The Nature Scavenger Hunt activity can be turned into a nature hike show and tell activity.  Ask your members to take a hike through nature prior to the meeting and bring 5 things to the meeting that they found in nature.  Remind them not to bring anything back that may be an animal’s habitat as they do not want to disturb it.  Allow each member to share the items they found on their hike and tell where they found it.  Some items may be very common while other items in nature are unique to certain environments (open, dry area vs. a dark, moist area).  Ask the members to each share two things they saw on their nature hike, but were unable to bring back with them (i.e. bird, bird’s nest, squirrel, insect, etc.).  If they are able, encourage youth to return the items they collected back to nature after your meeting is complete. The original Nature Scavenger Hunt activity can be shared with members to complete on their own prior to your meeting as an interest approach activity or after the meeting as a follow-up application activity.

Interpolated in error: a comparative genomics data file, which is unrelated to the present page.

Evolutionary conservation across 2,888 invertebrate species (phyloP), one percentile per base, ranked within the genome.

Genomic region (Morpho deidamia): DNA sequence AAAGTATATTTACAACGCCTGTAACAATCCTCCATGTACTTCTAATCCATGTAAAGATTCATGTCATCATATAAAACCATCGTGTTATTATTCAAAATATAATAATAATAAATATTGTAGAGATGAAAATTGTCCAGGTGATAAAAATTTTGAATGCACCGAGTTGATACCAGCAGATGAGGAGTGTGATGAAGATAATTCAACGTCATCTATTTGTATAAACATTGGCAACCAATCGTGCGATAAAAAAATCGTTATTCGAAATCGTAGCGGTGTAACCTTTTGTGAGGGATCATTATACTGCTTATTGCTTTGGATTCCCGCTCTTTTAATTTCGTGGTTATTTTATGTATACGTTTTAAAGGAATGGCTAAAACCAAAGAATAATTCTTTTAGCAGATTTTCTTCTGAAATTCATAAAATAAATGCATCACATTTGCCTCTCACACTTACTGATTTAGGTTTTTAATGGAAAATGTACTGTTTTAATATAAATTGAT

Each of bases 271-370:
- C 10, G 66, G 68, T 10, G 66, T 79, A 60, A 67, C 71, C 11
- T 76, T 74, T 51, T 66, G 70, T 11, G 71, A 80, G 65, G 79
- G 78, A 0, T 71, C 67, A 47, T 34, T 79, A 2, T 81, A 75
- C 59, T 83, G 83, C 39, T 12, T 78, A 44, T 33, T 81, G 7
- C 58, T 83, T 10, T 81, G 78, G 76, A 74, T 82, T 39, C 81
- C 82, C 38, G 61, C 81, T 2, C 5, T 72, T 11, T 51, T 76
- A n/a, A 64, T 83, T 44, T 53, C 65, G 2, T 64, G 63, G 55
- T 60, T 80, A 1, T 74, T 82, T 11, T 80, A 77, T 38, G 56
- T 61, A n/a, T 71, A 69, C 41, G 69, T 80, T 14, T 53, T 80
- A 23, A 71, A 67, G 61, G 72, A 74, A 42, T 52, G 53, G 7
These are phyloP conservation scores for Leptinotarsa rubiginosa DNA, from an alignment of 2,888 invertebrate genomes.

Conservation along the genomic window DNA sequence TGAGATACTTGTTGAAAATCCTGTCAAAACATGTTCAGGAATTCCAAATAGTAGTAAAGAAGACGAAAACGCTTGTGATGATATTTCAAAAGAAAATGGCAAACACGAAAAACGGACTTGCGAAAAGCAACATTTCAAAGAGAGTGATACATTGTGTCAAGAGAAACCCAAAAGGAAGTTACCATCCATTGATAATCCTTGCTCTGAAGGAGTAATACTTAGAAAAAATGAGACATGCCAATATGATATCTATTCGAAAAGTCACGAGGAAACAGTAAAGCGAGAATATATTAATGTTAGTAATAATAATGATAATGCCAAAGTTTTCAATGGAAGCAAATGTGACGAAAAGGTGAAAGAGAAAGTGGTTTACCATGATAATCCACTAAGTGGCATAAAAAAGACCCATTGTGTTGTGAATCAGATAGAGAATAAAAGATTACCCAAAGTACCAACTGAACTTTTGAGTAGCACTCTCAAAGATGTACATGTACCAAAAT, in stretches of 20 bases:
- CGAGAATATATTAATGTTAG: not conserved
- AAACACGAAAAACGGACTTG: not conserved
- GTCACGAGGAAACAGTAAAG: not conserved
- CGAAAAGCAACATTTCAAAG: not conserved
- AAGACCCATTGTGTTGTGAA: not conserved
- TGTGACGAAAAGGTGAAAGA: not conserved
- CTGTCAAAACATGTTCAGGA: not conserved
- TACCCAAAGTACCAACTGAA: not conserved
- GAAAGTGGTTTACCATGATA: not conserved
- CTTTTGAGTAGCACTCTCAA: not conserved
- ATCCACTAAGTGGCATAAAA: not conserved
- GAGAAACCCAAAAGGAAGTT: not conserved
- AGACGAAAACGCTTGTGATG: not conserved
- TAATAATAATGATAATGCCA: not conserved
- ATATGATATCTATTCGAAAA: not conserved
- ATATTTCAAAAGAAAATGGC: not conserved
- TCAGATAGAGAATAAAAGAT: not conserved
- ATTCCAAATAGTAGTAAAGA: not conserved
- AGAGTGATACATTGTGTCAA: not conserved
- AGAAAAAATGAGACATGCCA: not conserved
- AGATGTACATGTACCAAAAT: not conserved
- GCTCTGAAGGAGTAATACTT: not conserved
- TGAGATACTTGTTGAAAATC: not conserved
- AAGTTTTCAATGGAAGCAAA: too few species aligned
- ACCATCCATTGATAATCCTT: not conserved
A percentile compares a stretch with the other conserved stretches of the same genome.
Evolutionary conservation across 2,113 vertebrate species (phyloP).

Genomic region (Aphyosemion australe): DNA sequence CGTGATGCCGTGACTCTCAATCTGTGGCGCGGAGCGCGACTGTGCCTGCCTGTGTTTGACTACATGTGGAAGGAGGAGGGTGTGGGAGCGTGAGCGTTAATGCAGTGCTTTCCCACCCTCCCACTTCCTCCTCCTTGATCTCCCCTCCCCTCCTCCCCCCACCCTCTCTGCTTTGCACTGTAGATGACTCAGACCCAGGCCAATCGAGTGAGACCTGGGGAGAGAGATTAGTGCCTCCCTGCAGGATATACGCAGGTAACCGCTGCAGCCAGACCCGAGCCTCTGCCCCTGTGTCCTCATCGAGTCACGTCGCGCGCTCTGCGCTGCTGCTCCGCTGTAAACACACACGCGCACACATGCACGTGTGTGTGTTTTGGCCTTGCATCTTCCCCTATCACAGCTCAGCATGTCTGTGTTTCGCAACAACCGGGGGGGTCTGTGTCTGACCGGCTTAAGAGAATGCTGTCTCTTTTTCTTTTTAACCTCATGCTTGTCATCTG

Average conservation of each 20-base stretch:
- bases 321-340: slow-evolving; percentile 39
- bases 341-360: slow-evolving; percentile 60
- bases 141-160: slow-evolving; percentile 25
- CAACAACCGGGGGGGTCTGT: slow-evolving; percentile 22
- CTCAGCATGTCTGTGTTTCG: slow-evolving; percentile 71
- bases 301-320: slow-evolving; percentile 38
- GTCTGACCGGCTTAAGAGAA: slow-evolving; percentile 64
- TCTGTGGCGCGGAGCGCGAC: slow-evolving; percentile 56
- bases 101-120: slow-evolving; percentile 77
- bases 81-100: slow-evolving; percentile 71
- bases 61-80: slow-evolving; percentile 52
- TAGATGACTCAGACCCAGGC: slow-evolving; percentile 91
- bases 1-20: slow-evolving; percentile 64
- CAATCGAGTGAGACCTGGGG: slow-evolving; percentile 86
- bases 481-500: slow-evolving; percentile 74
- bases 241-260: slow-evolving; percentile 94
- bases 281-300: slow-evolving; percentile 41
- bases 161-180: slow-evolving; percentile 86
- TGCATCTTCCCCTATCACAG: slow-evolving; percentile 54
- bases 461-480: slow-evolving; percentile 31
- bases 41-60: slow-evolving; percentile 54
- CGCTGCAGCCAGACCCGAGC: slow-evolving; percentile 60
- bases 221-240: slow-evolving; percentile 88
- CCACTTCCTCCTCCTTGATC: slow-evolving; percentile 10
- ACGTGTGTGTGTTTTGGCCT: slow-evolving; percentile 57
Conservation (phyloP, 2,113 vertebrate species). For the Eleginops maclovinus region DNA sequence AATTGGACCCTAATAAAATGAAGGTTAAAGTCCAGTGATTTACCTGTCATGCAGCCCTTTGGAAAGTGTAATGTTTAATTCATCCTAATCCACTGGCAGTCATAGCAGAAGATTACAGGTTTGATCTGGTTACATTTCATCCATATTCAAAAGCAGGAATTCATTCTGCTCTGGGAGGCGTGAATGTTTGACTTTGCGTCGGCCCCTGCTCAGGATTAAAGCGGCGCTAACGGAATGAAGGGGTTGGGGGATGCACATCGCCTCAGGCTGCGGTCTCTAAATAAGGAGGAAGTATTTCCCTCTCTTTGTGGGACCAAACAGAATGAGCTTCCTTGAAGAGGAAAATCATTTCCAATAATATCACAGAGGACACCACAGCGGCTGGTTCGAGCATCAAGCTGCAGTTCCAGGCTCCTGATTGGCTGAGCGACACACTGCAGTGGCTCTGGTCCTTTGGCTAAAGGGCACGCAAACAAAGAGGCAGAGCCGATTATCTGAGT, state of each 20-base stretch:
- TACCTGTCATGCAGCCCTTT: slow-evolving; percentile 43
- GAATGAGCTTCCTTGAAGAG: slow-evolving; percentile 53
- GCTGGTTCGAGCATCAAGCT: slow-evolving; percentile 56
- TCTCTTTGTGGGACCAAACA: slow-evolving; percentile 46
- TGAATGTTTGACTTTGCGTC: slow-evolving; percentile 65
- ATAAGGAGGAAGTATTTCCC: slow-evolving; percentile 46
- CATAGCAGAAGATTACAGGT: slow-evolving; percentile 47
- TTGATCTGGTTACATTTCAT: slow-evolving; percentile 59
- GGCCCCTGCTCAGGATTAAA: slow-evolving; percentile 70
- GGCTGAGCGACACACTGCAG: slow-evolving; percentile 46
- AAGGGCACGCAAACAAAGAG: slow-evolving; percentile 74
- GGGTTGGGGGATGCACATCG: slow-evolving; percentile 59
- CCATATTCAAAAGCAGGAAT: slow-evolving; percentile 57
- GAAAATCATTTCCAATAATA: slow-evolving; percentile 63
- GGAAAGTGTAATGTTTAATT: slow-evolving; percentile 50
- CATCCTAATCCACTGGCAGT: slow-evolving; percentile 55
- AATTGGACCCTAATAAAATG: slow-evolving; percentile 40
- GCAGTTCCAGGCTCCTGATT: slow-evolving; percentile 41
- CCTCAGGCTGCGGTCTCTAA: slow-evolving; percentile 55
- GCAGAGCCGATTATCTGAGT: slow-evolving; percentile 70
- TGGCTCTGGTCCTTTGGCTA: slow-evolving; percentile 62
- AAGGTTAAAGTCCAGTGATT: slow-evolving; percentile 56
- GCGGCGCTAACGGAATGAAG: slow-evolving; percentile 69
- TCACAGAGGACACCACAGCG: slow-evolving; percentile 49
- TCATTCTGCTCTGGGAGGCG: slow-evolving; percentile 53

The attention span of Cloverbud members during a virtual meeting may drop quicker than an in-person meeting.  Your virtual meeting may only last 30-40 minutes.  Depending on the number of members you have and how much you want to accomplish, you may feel like this is not enough time to complete your lesson.  It is okay to provide an activity for the member to do prior to the meeting as an interest approach to the lesson you are going to teach during the meeting.  Another option is to provide them with an activity to complete at home after their meeting, reinforcing what they learned.  Encourage members to share with you what they completed during their application activity.